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Matt Brower, a deputy district attorney, won a seat on the Superior Court bench against Judge Gary Kreep. / Photo by Adriana Heldiz

Matt Brower became the first challenger to knock off a sitting San Diego Superior Court judge since 2002.

In an in-depth piece, VOSD contributor Lyle Moran details all the factors that led to Judge Gary Kreep’s ouster.

For one, Brower got the support of six sitting judges and the San Diego County Bar Association.

There’s also the fact that Kreep received a severe public censure from the state’s judicial watchdog last year for making inappropriate comments in his courtroom. He also promoted a conspiracy theory that President Barack Obama wasn’t born in the United States.

Kreep suggested his conservative views on abortion were to blame for the overwhelming opposition to his re-election, but the bar association said it doesn’t consider religion or political affiliation when judging the judges.

Disruption at the Border

Customs officials closed some northbound lanes at the San Ysidro Port of Entry early Monday morning because of reports “of groups of persons from the caravan gathering in the city of Tijuana for a possible attempt or attempts to rush illegally through the port of entry,” Customs and Border Patrol said in a statement, according to the Union-Tribune.

As Maya Srikrishnan has noted, slowdowns in cross-border traffic can have major economic implications.

Meanwhile, the Pentagon is set to start bringing troops deployed to the border home, and they should be gone by Christmas, Politico reported.

California Could Become a Bigger Power Player

If SDG&E has its way, the state will take on a much bigger role in California’s energy market.

In this week’s Environment Report, Ry Rivard follows up on his scoop detailing SDG&E’s proposal to exit the electricity-buying business.

If the plan finds success in the Legislature, “a constellation of state and local agencies may soon control much of the power bought and sold in California, a major shift away from private companies,” Rivard notes.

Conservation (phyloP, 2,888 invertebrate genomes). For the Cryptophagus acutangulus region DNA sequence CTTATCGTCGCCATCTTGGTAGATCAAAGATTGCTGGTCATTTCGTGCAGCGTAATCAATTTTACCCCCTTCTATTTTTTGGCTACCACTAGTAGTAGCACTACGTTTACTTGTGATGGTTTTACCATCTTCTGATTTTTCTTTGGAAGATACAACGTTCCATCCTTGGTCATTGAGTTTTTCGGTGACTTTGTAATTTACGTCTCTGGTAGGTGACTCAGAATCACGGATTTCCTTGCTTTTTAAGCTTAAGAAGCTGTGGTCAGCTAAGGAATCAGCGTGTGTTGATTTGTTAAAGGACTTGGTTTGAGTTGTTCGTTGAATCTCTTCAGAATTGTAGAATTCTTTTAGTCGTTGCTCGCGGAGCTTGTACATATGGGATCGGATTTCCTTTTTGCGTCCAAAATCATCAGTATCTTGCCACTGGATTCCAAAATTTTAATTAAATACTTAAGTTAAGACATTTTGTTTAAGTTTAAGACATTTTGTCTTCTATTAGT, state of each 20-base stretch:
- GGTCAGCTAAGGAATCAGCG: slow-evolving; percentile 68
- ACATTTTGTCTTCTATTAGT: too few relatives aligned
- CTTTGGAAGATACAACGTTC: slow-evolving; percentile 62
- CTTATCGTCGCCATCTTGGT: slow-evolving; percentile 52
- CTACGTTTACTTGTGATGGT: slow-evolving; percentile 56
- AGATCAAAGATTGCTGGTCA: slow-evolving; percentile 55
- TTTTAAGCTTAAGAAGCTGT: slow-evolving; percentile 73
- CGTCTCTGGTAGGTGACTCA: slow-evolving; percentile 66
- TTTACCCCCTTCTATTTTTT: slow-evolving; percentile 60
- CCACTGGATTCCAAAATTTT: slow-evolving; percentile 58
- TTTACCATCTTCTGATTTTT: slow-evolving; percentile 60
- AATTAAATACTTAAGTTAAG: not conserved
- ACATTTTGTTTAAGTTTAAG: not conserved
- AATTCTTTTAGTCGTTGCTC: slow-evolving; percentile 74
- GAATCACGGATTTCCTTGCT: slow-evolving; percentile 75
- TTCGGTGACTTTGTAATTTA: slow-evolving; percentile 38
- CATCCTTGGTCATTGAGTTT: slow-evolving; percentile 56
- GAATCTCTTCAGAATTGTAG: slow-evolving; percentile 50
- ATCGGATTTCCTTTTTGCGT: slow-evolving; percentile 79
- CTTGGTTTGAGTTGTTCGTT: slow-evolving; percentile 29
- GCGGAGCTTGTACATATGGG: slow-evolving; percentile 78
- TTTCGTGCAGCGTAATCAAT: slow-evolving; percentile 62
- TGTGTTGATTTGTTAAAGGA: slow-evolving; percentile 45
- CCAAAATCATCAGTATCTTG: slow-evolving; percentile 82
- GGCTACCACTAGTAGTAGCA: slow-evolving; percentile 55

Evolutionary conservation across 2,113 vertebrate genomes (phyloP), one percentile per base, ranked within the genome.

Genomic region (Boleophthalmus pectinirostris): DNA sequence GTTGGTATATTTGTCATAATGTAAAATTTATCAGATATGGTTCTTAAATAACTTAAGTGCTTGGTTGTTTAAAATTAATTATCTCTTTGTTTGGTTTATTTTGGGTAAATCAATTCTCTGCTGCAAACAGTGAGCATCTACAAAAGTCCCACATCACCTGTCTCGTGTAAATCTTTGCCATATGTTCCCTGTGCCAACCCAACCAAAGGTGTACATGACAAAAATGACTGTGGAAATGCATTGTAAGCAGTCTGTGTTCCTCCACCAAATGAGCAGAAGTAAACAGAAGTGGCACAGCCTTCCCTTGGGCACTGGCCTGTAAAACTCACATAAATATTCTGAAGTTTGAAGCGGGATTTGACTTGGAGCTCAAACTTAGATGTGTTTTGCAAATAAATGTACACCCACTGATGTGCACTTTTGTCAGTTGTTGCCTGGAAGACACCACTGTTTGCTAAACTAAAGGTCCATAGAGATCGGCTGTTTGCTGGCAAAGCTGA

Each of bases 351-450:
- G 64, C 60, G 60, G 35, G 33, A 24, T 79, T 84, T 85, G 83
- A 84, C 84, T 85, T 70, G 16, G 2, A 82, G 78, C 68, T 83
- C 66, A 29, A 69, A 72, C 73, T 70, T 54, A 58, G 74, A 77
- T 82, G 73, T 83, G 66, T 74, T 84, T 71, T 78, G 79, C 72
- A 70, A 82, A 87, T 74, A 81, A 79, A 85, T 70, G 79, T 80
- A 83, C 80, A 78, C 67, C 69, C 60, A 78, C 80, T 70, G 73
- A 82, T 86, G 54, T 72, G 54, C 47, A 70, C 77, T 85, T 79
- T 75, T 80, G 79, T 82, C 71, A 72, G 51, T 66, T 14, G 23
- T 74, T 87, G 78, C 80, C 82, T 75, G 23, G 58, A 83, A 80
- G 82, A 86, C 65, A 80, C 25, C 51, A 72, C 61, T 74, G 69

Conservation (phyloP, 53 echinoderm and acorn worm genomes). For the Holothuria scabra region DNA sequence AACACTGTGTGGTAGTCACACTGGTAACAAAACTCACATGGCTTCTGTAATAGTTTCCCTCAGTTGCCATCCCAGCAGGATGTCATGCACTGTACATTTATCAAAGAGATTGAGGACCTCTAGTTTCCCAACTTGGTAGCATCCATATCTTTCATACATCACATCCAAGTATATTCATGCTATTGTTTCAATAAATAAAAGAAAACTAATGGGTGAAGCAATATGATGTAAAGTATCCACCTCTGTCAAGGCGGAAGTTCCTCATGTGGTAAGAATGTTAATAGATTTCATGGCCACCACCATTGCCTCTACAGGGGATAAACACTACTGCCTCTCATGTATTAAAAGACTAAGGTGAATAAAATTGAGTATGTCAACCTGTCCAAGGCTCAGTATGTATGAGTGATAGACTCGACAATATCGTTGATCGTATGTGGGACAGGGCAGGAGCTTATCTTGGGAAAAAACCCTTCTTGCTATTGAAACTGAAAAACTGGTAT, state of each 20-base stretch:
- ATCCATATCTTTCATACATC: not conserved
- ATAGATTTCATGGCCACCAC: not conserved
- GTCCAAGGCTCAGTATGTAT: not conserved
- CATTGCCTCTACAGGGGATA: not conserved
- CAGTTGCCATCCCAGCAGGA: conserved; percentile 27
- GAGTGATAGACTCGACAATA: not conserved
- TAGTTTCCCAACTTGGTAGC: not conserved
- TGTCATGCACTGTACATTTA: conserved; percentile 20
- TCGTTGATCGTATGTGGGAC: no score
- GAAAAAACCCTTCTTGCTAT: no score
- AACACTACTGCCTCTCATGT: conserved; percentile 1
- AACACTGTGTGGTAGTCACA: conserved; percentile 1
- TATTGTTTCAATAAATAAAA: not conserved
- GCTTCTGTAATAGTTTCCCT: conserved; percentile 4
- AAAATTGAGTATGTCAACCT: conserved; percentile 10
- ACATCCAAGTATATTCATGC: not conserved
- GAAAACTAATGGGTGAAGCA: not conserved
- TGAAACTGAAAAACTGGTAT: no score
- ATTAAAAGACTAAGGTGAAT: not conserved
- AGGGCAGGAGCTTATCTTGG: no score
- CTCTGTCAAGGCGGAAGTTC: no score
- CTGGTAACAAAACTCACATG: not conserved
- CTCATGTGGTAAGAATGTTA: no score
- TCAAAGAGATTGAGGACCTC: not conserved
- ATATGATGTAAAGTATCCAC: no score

Also in the Environment Report: an update on the city’s recyclables, which ran into trouble when China began rejecting recycled material from the United States. Our recyclables are still, however, getting recycled — some are now being sent to Indonesia and Korea.

Maienschein Race Will Come Down to the Wire

Assemblyman Brian Maienschein / Photo by Adriana Heldiz

Assemblyman Brian Maienschein’s race against political newcomer Sunday Gover tightened by another 728 votes in the latest vote tally Monday. Now just 2,563 votes separate them. 

Gover chipped away at Maienschein’s lead throughout last week, and if the momentum continues, the race could be decided by a few hundred votes or even fewer.

Sherman Raises Alarm About SDSU Mission Valley Plans

San Diego City Councilman Scott Sherman, who was one of the only politicians to support Measure E (which lost) and oppose Measure G (which won) has a new commentary in the Union-Tribune. He’s encouraging the city and SDSU to make good on promises of Measure G.

“Unfortunately, rumors are already swirling around City Hall of plans to sell the property at less than market value and possibly give it away for free,” he wrote. The initiative does say, with some major nuances, that the university must pay fair market value for the land.

After the vote, we rounded up four of the big promises SDSU and supporters of Measure G made to voters.

In Other News

The Morning Report was written by Sara Libby, and edited by Scott Lewis.

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